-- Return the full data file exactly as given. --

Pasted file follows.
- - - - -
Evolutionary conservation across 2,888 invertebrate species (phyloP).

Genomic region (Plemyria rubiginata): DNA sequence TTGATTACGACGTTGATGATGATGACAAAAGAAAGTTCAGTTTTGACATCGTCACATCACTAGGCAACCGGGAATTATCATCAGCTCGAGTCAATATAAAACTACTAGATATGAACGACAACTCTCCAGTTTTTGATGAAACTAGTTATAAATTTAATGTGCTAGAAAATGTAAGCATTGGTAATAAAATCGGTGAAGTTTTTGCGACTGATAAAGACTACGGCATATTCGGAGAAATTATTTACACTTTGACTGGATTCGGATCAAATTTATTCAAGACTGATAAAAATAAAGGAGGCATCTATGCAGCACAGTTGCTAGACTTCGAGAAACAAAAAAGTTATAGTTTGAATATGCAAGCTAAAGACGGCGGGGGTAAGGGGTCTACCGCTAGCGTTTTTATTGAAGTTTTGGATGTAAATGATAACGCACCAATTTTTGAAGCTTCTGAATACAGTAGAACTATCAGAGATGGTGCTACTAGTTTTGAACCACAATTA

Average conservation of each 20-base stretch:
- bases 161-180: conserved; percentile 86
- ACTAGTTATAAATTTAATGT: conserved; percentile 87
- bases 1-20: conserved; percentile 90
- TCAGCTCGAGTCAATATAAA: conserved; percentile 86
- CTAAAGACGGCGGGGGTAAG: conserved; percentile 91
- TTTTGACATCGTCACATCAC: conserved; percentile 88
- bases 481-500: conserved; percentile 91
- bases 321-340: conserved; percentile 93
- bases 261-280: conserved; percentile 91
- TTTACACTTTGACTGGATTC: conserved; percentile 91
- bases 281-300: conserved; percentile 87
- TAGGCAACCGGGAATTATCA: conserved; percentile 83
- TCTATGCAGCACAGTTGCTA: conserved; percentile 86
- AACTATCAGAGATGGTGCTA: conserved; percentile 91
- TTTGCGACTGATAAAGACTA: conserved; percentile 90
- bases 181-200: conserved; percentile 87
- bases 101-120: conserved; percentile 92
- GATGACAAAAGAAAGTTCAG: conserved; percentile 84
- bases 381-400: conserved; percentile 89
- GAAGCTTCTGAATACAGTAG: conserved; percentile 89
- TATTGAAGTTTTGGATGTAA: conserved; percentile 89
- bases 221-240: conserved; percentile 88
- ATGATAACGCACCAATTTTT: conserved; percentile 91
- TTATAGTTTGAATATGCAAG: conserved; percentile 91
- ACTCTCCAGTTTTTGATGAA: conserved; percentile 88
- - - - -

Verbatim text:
Evolutionary conservation across 2,888 invertebrate species (phyloP).

Genomic region (Plemyria rubiginata): DNA sequence TTGATTACGACGTTGATGATGATGACAAAAGAAAGTTCAGTTTTGACATCGTCACATCACTAGGCAACCGGGAATTATCATCAGCTCGAGTCAATATAAAACTACTAGATATGAACGACAACTCTCCAGTTTTTGATGAAACTAGTTATAAATTTAATGTGCTAGAAAATGTAAGCATTGGTAATAAAATCGGTGAAGTTTTTGCGACTGATAAAGACTACGGCATATTCGGAGAAATTATTTACACTTTGACTGGATTCGGATCAAATTTATTCAAGACTGATAAAAATAAAGGAGGCATCTATGCAGCACAGTTGCTAGACTTCGAGAAACAAAAAAGTTATAGTTTGAATATGCAAGCTAAAGACGGCGGGGGTAAGGGGTCTACCGCTAGCGTTTTTATTGAAGTTTTGGATGTAAATGATAACGCACCAATTTTTGAAGCTTCTGAATACAGTAGAACTATCAGAGATGGTGCTACTAGTTTTGAACCACAATTA

Average conservation of each 20-base stretch:
- bases 161-180: conserved; percentile 86
- ACTAGTTATAAATTTAATGT: conserved; percentile 87
- bases 1-20: conserved; percentile 90
- TCAGCTCGAGTCAATATAAA: conserved; percentile 86
- CTAAAGACGGCGGGGGTAAG: conserved; percentile 91
- TTTTGACATCGTCACATCAC: conserved; percentile 88
- bases 481-500: conserved; percentile 91
- bases 321-340: conserved; percentile 93
- bases 261-280: conserved; percentile 91
- TTTACACTTTGACTGGATTC: conserved; percentile 91
- bases 281-300: conserved; percentile 87
- TAGGCAACCGGGAATTATCA: conserved; percentile 83
- TCTATGCAGCACAGTTGCTA: conserved; percentile 86
- AACTATCAGAGATGGTGCTA: conserved; percentile 91
- TTTGCGACTGATAAAGACTA: conserved; percentile 90
- bases 181-200: conserved; percentile 87
- bases 101-120: conserved; percentile 92
- GATGACAAAAGAAAGTTCAG: conserved; percentile 84
- bases 381-400: conserved; percentile 89
- GAAGCTTCTGAATACAGTAG: conserved; percentile 89
- TATTGAAGTTTTGGATGTAA: conserved; percentile 89
- bases 221-240: conserved; percentile 88
- ATGATAACGCACCAATTTTT: conserved; percentile 91
- TTATAGTTTGAATATGCAAG: conserved; percentile 91
- ACTCTCCAGTTTTTGATGAA: conserved; percentile 88